Perhaps this captures the essence of $\lambda$-rings best (without the risk of getting an headache) : in characteristic zero, they are the (commutative) rings having a multiplicative set of endomorphisms, generated by lifts of the Frobenius maps.

Next time you visit your math-library, please have a look whether these books are still on the shelves : Michiel Hazewinkel‘s Formal groups and applications, William Fulton’s and Serge Lange’s Riemann-Roch algebra and Donald Knutson’s lambda-rings and the representation theory of the symmetric group.

I wouldn’t be surprised if one or more of these books are borrowed out, probably all of them to the same person. I’m afraid I’m that person in Antwerp…

Lately, there’s been a renewed interest in $\lambda$-rings and the endo-functor W assigning to a commutative algebra its ring of big Witt vectors, following Borger’s new proposal for a geometry over the absolute point.

However, as Hendrik Lenstra writes in his 2002 course-notes on the subject Construction of the ring of Witt vectors : “The literature on the functor W is in a somewhat unsatisfactory state: nobody seems to have any interest in Witt vectors beyond applying them for a purpose, and they are often treated in appendices to papers devoting to something else; also, the construction usually depends on a set of implicit or unintelligible formulae. Apparently, anybody who wishes to understand Witt vectors needs to construct them personally. That is what is now happening to myself.”

Before doing a series on Borger’s paper, we’d better run through Lenstra’s elegant construction in a couple of posts. Let A be a commutative ring and consider the multiplicative group of all ‘one-power series’ over it $\Lambda(A)=1+t A[[t]]$. Our aim is to define a commutative ring structure on $\Lambda(A)$ taking as its ADDITION the MULTIPLICATION of power series.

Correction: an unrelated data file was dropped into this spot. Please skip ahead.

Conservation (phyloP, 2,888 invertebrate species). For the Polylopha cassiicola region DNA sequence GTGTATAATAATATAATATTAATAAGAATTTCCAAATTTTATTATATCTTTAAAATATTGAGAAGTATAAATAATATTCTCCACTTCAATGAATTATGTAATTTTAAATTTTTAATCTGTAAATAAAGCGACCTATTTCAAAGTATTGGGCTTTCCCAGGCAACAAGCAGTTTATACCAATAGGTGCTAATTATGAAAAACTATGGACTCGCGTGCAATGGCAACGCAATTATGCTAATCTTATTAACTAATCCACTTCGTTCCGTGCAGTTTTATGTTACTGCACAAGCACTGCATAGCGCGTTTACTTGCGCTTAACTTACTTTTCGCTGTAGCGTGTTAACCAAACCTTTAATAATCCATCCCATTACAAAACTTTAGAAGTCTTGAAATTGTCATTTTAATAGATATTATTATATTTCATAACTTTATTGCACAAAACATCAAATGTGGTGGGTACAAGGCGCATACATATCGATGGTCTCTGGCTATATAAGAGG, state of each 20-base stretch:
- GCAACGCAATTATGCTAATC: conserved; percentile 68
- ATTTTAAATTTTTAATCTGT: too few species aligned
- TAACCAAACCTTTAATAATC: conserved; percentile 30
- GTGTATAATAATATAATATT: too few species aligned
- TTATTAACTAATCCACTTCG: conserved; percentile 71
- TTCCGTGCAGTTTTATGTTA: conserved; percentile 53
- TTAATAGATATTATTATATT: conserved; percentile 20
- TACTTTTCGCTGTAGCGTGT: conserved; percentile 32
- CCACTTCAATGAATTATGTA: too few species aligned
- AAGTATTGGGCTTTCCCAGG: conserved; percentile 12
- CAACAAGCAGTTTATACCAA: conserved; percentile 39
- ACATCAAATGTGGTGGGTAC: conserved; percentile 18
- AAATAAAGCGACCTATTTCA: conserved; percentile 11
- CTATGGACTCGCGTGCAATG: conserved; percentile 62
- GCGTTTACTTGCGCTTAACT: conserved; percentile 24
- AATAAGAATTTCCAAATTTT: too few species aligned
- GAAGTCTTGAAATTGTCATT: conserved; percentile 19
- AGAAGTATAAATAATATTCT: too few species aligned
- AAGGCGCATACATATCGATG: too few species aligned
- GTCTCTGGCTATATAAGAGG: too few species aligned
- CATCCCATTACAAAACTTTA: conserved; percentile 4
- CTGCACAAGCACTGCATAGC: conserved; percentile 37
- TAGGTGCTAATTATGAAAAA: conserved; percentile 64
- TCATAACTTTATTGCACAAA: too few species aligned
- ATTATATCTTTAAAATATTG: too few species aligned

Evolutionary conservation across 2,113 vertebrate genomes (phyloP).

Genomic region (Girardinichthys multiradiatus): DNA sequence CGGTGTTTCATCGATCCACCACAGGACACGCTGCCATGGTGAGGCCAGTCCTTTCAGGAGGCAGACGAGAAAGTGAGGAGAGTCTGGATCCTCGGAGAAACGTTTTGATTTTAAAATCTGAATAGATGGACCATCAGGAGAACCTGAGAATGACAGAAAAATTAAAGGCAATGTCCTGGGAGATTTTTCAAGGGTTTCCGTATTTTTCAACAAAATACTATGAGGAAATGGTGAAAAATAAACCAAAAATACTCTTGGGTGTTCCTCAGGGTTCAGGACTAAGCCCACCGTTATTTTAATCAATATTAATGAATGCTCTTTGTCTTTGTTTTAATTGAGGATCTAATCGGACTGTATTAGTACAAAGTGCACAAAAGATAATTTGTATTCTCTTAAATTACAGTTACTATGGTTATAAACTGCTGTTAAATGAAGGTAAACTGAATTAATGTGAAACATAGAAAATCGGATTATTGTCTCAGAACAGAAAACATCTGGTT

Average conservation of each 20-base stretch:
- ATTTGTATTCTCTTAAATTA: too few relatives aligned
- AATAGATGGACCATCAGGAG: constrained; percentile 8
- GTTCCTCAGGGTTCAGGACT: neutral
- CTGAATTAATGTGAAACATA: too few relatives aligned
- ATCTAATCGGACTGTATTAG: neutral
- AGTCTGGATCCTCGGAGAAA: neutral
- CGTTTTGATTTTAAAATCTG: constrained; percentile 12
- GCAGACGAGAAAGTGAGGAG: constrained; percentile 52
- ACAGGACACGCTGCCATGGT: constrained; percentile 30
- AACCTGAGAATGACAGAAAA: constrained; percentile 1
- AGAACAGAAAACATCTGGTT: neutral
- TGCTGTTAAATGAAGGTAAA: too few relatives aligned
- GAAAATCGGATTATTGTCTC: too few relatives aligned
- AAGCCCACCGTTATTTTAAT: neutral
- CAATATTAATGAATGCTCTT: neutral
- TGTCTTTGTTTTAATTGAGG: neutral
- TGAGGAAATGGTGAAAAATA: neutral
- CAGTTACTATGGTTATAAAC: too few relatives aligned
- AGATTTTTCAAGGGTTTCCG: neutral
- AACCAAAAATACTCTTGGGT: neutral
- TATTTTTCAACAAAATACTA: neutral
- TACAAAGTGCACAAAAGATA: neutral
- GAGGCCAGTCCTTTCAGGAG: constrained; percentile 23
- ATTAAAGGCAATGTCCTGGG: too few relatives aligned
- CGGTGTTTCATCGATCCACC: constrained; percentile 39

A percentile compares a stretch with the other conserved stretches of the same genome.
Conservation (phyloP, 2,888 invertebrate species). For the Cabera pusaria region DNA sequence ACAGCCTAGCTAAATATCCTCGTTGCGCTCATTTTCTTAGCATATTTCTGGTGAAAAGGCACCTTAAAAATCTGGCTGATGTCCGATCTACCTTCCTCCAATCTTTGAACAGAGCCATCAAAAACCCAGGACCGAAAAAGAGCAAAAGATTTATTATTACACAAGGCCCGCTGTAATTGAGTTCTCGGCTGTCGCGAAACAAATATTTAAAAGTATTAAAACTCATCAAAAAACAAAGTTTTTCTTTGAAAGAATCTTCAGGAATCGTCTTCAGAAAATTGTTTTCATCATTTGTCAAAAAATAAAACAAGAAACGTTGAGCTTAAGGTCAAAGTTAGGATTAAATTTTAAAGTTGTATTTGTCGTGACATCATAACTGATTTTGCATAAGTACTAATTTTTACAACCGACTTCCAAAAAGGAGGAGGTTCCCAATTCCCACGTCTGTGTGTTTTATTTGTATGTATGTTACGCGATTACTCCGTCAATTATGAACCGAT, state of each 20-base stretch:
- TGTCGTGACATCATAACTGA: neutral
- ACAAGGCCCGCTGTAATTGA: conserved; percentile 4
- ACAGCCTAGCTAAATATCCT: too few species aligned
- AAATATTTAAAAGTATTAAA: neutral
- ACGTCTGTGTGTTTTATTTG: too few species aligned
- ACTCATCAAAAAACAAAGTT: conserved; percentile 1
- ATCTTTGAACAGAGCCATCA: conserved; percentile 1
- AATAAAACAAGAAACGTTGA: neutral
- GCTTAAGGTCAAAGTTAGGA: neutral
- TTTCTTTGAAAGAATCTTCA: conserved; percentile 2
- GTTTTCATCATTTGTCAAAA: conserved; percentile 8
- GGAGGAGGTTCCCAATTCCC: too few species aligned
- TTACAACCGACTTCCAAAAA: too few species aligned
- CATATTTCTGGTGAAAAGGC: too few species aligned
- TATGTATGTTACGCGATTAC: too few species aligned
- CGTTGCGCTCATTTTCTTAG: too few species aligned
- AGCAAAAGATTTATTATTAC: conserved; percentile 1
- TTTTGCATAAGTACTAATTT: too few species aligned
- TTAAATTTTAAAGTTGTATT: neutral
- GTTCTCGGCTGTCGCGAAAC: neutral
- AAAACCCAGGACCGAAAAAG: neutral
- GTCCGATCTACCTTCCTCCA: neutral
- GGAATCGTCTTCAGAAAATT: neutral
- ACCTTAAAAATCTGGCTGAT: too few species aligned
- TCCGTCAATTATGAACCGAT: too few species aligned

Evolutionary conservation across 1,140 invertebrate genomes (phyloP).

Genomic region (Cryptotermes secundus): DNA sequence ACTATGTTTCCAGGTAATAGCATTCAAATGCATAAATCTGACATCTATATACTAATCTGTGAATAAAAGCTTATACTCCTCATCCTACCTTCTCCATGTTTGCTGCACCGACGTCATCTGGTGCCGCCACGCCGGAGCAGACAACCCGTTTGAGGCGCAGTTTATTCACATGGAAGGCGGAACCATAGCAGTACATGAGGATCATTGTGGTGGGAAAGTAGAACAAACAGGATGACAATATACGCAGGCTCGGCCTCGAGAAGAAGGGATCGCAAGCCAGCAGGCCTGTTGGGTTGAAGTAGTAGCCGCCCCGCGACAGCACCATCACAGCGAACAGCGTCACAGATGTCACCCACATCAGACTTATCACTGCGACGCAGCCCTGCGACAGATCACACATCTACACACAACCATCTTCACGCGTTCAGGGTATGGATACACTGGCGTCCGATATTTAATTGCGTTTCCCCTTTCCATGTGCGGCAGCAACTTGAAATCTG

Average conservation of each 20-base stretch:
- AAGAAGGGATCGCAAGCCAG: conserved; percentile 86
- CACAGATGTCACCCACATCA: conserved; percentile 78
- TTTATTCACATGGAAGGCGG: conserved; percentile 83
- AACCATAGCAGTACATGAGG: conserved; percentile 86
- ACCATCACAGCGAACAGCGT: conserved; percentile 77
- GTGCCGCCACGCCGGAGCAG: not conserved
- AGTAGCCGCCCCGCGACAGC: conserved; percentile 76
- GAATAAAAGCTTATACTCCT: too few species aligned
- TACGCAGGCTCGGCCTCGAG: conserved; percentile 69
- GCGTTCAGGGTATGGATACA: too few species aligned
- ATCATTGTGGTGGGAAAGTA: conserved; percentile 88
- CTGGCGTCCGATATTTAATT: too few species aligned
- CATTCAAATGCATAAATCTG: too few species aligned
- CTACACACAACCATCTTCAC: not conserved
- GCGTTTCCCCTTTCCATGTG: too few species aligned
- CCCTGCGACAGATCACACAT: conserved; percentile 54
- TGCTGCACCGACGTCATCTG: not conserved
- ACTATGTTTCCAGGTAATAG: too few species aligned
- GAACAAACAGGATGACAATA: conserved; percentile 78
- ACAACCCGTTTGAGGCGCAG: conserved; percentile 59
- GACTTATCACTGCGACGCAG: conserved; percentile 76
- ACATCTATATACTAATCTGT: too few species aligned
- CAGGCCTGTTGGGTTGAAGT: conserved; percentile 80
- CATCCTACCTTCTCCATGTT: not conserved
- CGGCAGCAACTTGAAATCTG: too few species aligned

That is, if $u(t),v(t) \in \Lambda(A)$, then we define our addition $u(t) \oplus v(t) = u(t) \times v(t)$. This may be slightly confusing as the ZERO-element in $\Lambda(A),\oplus$ will then turn be the constant power series 1…

We are now going to define a multiplication $\otimes$ on $\Lambda(A)$ which is distributively with respect to $\oplus$ and turns $\Lambda(A)$ into a commutative ring with ONE-element the series $~(1-t)^{-1}=1+t+t^2+t^3+\ldots$.

We will do this inductively, so consider $\Lambda_n(A)$ the (classes of) one-power series truncated at term n, that is, the kernel of the natural augmentation map between the multiplicative group-units $~A[t]/(t^{n+1})^* \rightarrow A^*$.
Again, taking multiplication in $A[t]/(t^{n+1})$ as a new addition rule $\oplus$, we see that $~(\Lambda_n(A),\oplus)$ is an Abelian group, whence a $\mathbb{Z}$-module.

For all elements $a \in A$ we have a scaling operator $\phi_a$ (sending $t \rightarrow at$) which is an A-ring endomorphism of $A[t]/(t^{n+1})$, in particular multiplicative wrt. $\times$. But then, $\phi_a$ is an additive endomorphism of $~(\Lambda_n(A),\oplus)$, so is an element of the endomorphism-RING $End_{\mathbb{Z}}(\Lambda_n(A))$. Because composition (being the multiplication in this endomorphism ring) of scaling operators is clearly commutative ($\phi_a \circ \phi_b = \phi_{ab}$) we can define a commutative RING $E$ being the subring of $End_{\mathbb{Z}}(\Lambda_n(A))$ generated by the operators $\phi_a$.

The action turns $~(\Lambda_n(A),\oplus)$ into an E-module and we define an E-module morphism $E \rightarrow \Lambda_n(A)$ by $\phi_a \mapsto \phi_a((1-t)^{-1}) = (1-at)^{-a}$.

All of this looks pretty harmless, but the upshot is that we have now equipped the image of this E-module morphism, say $L_n(A)$ (which is the additive subgroup of $~(\Lambda_n(A),\oplus)$ generated by the elements $~(1-at)^{-1}$) with a commutative multiplication $\otimes$ induced by the rule $~(1-at)^{-1} \otimes (1-bt)^{-1} = (1-abt)^{-1}$.

Explicitly, $L_n(A)$ is the set of one-truncated polynomials $u(t)$ with coefficients in $A$ such that one can find elements $a_1,\ldots,a_k \in A$ such that $u(t) \equiv (1-a_1t)^{-1} \times \ldots \times (1-a_k)^{-1}~mod~t^{n+1}$. We multiply $u(t)$ with another such truncated one-polynomial $v(t)$ (taking elements $b_1,b_2,\ldots,b_l \in A$) via